Wednesday, October 19, 2005

Marathi localization saga

Recently there was request on MOS for an article on Marathi Localization from someone who is from well known MarathiWorld website. It got almost no meaningful response as usual. I decided to step in and started writing about it. The intent was mainly on documenting what exactly brought us (read indictrans) into this and what the hell is so important about l10n that is inspiring us all in indic localizer's world. All this with reference to Marathi Localization. I did came out with some document which I am going to paste here inline. This may not be exactly complete, but I thought having something like this written somewhere I can always point somebody to this link, to tell him what is it that is driving me. Here is the writeup:

The Marathi Localization Effort

The MarathiOpensource was started to bring benefits of Free/Opensource softwares to the marathi speaking people by making the software interface as well as functioning available in Marathi. Before this, the marathi localization was started by the Indictrans team (see www.indictrans.org) which is a team of developers working as a non-profit setup in localization. I will try and summarise the entire movement from beginning.

First, let me introduce the concept of OpenSource.Actually, although this group is named marathiopensource, it will be more correct to say that we work in Free/Opensource softwares (FOSS for short). There is difference between Free and Opensource software and the difference is significant enough to be mentioned specifically. This is a localization group. Localization means bringing a particular software into one's own language. Note that this is not ONLY translation (see 3rd para). The process basically involves adapting the software behaviour to suit that particular language/culture. E.g. localizing a software into Hindi includes, say, making that software understand data format in Hindi, currency, sort order etc. and many other things. Those softwares which are designed to be extended to other languages/cultures, are called as "internationlized". This is a complementary process to Localization. You will find more info at this link: http://en.wikipedia.org/wiki/Internationalization_and_localization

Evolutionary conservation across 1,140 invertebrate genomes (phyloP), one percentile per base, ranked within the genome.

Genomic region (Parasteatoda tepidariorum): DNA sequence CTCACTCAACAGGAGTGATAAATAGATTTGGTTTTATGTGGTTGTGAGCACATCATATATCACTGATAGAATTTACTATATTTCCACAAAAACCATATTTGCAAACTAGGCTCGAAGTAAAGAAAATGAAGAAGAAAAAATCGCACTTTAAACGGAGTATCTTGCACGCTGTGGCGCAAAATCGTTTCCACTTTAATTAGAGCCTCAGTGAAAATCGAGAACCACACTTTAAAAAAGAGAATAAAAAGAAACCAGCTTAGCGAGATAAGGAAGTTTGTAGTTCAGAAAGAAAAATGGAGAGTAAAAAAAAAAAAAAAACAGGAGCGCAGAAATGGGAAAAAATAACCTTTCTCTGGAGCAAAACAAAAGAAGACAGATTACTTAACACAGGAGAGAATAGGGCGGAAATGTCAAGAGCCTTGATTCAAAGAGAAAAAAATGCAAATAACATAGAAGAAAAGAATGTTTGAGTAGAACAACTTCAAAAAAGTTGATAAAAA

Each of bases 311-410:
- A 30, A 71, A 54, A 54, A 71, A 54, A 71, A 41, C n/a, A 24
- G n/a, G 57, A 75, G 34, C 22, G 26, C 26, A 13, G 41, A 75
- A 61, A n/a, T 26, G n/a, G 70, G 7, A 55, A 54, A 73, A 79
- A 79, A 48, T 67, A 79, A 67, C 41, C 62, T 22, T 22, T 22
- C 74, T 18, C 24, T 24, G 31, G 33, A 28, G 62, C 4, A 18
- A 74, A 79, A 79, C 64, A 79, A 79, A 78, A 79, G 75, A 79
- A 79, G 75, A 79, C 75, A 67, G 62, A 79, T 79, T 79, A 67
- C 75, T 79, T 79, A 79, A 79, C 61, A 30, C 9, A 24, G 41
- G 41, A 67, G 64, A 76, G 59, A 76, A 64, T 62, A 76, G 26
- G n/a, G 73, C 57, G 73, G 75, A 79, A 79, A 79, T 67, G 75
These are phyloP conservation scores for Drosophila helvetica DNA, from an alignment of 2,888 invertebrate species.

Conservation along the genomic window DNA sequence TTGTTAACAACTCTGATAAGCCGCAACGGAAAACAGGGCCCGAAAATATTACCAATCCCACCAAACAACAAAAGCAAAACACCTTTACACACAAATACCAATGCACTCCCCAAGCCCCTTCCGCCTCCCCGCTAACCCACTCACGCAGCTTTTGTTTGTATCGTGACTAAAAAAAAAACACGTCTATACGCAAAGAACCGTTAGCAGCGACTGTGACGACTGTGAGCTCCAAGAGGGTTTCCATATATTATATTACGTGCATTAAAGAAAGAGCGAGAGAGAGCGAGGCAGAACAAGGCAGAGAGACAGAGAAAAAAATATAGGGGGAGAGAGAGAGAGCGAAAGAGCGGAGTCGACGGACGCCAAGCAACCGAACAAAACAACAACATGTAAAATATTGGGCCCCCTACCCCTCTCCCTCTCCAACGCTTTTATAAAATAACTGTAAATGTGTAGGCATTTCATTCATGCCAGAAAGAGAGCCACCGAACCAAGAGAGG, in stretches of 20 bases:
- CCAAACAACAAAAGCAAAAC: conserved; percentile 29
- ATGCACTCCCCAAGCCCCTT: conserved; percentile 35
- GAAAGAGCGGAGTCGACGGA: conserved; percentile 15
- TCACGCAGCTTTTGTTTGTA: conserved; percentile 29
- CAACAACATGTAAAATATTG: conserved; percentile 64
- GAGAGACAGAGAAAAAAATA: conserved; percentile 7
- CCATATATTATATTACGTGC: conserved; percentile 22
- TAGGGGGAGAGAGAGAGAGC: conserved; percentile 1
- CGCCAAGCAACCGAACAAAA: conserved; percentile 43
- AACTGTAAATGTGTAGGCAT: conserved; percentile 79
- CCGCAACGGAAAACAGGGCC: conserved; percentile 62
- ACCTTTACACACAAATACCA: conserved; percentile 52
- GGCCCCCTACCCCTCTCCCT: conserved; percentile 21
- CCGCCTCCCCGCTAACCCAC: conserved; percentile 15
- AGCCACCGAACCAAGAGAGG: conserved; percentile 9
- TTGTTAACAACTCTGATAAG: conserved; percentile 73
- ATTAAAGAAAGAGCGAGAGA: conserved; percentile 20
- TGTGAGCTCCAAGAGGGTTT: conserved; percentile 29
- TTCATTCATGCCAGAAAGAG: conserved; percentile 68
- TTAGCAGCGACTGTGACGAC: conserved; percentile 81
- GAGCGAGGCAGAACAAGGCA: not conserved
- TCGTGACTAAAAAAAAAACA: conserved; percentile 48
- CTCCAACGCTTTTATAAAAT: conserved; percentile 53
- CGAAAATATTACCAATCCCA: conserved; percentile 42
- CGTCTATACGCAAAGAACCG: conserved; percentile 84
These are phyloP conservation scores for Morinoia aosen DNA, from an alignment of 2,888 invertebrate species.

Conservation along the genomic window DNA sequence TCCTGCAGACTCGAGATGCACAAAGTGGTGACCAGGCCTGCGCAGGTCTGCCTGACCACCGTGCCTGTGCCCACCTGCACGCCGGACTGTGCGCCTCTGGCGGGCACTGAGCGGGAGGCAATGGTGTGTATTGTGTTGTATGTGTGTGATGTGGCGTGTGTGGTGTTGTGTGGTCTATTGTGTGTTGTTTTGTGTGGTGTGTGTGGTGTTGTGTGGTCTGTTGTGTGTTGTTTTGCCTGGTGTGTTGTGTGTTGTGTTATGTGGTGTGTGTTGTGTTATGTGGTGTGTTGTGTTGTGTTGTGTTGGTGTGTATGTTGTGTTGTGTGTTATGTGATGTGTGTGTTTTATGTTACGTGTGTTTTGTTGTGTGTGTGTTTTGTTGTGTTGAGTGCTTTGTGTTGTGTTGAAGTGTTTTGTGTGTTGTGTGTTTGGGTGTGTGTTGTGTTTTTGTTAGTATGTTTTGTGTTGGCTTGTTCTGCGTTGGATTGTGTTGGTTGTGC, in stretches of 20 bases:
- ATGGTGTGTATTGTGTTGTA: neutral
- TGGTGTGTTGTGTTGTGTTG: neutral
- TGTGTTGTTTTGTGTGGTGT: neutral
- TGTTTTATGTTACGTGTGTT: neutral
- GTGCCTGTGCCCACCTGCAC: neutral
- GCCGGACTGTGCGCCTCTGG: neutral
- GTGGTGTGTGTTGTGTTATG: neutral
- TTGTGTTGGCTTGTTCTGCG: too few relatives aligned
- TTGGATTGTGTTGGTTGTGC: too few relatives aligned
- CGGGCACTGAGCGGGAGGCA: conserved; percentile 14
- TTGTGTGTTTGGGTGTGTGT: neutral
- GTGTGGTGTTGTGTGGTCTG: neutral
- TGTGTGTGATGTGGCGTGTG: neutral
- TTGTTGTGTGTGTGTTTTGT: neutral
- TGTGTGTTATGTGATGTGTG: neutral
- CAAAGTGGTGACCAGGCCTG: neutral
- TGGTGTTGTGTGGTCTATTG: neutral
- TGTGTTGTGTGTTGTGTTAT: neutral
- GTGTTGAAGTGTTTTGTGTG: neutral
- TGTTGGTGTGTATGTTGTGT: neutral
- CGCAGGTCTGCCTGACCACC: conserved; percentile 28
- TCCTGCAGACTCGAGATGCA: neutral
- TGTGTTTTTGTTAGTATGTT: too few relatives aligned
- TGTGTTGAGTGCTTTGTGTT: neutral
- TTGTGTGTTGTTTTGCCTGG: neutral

The basic motivation behind localization is to bring benefits of technological advancements into once own language. In a country like India where merely 10% (or perhaps less?) people can understand/talk english, it is the tool to make technology accessible to remaining 90% or more people. One may also see this as one way of preserving our rich heritage. We wish to bridge the digital divide created by the language barrier.

I want to stress this point again that localization doesn't mean translation only. Localization has many
dimensions like localized calenders and date format, currency, measurements, numerals, etc. It also involves testing out the translations, review of localized interfaces. Ofcourse the first goal of any localization team is to translate a complete desktop environment like GNOME (http://www.gnome.org) or KDE (www.kde.org) into their own language. The umbrella organisation for all localization teams across India is the indlinux project (see www.indlinux.org) which was the first effort of localizing GNU/Linux into Hindi. We all have got technical support from this project which is lead by Karunakar.

After finishing my engineering in 2003, I started working with Prof Shah at his other house on localization of some softwares like yudit (www.yudit.org), drgeo(www.ofset.org) into marathi. This is when we started calling us Indictrans team. Prof Jitendra Shah is the founder/funder of this team. He paid us from his pocket to carry out the work. We later did some Govt. and Non-Govt sector small projects more info on which can be found on the website. Indictrans came out with initial GNOME desktop in Marathi. With initial That was a liveCD named "gnubhaaratii" based on Morphix.That was first marathi GNU/Linux desktop.Response to this CD was good and we got newspaper coverage number of times. But due to limited resources, we could not really scale it up in a big way.One majot contribution of Indictrans team is Gargi opentype font which is the first freely available Marathi Unicode OpenType font (free here means free for use/distribution and this font is released under GPL - http://www.gnu.org/licenses/licenses.html#GPL)